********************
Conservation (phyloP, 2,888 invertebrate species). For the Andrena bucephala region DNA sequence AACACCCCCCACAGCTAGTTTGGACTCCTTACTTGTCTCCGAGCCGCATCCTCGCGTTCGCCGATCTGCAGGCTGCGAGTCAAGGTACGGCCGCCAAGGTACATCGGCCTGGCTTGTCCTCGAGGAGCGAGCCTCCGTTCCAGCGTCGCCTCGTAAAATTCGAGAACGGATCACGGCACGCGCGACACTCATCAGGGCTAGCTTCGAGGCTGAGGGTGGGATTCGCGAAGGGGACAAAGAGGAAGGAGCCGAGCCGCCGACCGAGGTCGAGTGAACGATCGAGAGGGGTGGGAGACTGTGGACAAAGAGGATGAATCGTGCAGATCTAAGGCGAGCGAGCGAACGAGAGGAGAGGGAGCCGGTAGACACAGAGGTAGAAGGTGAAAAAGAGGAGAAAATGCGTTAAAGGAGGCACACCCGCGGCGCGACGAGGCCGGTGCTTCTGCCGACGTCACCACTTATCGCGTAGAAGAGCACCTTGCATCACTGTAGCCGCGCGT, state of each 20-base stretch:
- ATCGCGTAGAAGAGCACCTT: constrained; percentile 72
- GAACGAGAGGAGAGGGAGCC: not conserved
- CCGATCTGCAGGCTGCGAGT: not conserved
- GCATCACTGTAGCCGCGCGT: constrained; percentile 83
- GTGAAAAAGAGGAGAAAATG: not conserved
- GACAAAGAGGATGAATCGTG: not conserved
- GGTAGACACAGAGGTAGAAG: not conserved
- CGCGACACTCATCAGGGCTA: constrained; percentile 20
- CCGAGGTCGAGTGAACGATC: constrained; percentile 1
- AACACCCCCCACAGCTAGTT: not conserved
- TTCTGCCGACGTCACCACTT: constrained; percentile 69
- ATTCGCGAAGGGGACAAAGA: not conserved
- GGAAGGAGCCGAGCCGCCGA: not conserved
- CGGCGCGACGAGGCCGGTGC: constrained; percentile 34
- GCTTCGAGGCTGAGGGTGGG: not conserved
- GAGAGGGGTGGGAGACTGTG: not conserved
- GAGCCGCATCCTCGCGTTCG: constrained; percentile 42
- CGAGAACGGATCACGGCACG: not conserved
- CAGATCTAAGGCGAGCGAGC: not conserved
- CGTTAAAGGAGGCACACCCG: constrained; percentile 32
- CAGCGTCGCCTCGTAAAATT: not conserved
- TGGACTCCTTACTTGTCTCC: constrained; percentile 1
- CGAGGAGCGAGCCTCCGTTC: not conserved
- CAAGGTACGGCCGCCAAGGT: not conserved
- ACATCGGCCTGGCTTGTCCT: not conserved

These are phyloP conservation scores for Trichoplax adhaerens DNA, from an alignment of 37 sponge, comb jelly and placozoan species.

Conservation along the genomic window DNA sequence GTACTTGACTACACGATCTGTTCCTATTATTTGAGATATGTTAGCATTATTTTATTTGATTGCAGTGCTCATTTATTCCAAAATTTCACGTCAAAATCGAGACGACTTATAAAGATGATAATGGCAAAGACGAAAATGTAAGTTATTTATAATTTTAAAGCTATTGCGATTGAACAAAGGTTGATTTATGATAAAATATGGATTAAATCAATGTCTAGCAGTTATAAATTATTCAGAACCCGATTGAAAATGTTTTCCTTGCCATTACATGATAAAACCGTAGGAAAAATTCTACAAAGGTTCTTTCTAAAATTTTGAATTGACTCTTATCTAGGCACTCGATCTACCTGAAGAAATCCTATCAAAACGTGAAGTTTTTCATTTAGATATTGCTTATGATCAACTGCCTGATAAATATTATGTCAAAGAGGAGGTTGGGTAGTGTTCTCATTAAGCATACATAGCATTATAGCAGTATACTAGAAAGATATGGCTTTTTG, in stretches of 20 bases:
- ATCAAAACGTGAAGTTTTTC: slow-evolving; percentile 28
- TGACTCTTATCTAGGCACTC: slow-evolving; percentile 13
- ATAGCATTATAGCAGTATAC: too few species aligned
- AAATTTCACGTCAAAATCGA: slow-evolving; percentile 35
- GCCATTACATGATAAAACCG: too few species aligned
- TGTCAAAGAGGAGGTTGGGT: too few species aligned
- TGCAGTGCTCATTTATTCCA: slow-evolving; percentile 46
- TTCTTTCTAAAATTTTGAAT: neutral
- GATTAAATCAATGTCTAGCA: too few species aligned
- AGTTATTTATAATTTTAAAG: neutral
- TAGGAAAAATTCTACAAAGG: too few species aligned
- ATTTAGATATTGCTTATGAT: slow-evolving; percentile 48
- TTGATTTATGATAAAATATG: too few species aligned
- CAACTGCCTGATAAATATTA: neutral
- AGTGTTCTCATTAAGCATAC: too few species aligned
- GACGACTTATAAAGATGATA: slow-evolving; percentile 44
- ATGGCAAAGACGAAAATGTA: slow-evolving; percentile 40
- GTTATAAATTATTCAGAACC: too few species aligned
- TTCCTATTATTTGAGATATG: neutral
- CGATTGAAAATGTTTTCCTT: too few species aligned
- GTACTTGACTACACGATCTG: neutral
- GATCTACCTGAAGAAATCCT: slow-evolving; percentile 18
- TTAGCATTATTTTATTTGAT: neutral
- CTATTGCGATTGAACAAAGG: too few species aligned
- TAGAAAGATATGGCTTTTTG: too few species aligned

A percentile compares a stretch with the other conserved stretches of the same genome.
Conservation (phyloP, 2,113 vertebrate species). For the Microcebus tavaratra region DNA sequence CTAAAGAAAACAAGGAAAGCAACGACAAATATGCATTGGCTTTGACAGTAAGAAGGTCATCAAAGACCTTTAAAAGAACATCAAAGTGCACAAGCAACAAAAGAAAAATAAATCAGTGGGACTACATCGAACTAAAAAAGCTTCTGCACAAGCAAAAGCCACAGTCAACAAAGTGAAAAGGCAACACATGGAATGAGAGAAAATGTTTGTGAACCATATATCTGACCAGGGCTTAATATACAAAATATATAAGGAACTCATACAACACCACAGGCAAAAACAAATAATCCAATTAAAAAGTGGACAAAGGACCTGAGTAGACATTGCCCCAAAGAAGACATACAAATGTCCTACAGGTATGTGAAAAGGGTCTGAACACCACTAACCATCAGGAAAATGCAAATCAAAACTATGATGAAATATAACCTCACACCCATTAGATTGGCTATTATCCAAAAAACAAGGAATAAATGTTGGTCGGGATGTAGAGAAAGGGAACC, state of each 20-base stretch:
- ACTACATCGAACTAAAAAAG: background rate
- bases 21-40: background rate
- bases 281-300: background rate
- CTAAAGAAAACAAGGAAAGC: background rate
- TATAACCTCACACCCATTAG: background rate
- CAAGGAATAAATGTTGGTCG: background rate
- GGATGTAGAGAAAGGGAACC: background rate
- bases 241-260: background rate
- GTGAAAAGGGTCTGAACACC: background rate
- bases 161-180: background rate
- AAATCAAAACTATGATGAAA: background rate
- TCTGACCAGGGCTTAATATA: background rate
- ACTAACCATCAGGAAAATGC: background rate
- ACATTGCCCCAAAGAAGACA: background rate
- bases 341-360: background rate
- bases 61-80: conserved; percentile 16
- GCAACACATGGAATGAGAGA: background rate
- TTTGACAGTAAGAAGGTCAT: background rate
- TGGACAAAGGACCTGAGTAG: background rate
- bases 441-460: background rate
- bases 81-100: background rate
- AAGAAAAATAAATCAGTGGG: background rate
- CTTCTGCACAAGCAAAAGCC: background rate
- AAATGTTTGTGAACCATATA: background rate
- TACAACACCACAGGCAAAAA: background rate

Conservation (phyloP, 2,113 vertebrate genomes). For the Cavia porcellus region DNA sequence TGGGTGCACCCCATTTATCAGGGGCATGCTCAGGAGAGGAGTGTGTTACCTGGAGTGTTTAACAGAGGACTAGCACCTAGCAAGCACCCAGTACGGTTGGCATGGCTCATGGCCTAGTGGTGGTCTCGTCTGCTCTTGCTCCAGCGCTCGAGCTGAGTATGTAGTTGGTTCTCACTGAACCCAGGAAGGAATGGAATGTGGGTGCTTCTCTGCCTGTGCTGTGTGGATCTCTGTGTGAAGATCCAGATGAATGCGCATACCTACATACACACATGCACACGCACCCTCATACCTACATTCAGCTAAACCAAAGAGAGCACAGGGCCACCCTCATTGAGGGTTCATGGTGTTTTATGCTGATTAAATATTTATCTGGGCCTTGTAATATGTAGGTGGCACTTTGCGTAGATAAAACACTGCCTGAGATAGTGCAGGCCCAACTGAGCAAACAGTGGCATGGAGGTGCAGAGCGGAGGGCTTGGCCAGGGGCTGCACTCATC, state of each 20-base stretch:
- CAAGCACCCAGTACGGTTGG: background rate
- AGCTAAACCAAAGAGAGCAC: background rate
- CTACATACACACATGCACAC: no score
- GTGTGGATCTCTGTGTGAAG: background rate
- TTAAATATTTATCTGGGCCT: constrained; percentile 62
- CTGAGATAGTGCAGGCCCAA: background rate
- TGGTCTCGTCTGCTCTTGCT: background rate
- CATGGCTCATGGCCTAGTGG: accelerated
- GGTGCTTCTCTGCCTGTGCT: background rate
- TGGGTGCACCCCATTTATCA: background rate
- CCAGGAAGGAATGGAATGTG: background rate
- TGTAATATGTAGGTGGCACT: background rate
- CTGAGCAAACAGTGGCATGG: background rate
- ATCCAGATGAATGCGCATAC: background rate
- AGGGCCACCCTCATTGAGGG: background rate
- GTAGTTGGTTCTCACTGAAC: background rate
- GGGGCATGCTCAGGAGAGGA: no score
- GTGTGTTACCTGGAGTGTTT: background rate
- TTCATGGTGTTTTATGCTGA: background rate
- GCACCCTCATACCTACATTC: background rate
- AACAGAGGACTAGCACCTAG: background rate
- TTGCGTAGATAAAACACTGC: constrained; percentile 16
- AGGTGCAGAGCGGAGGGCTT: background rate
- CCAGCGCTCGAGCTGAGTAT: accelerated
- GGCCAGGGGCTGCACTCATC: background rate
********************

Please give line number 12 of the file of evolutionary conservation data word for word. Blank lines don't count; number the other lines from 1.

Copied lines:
- TTCTGCCGACGTCACCACTT: constrained; percentile 69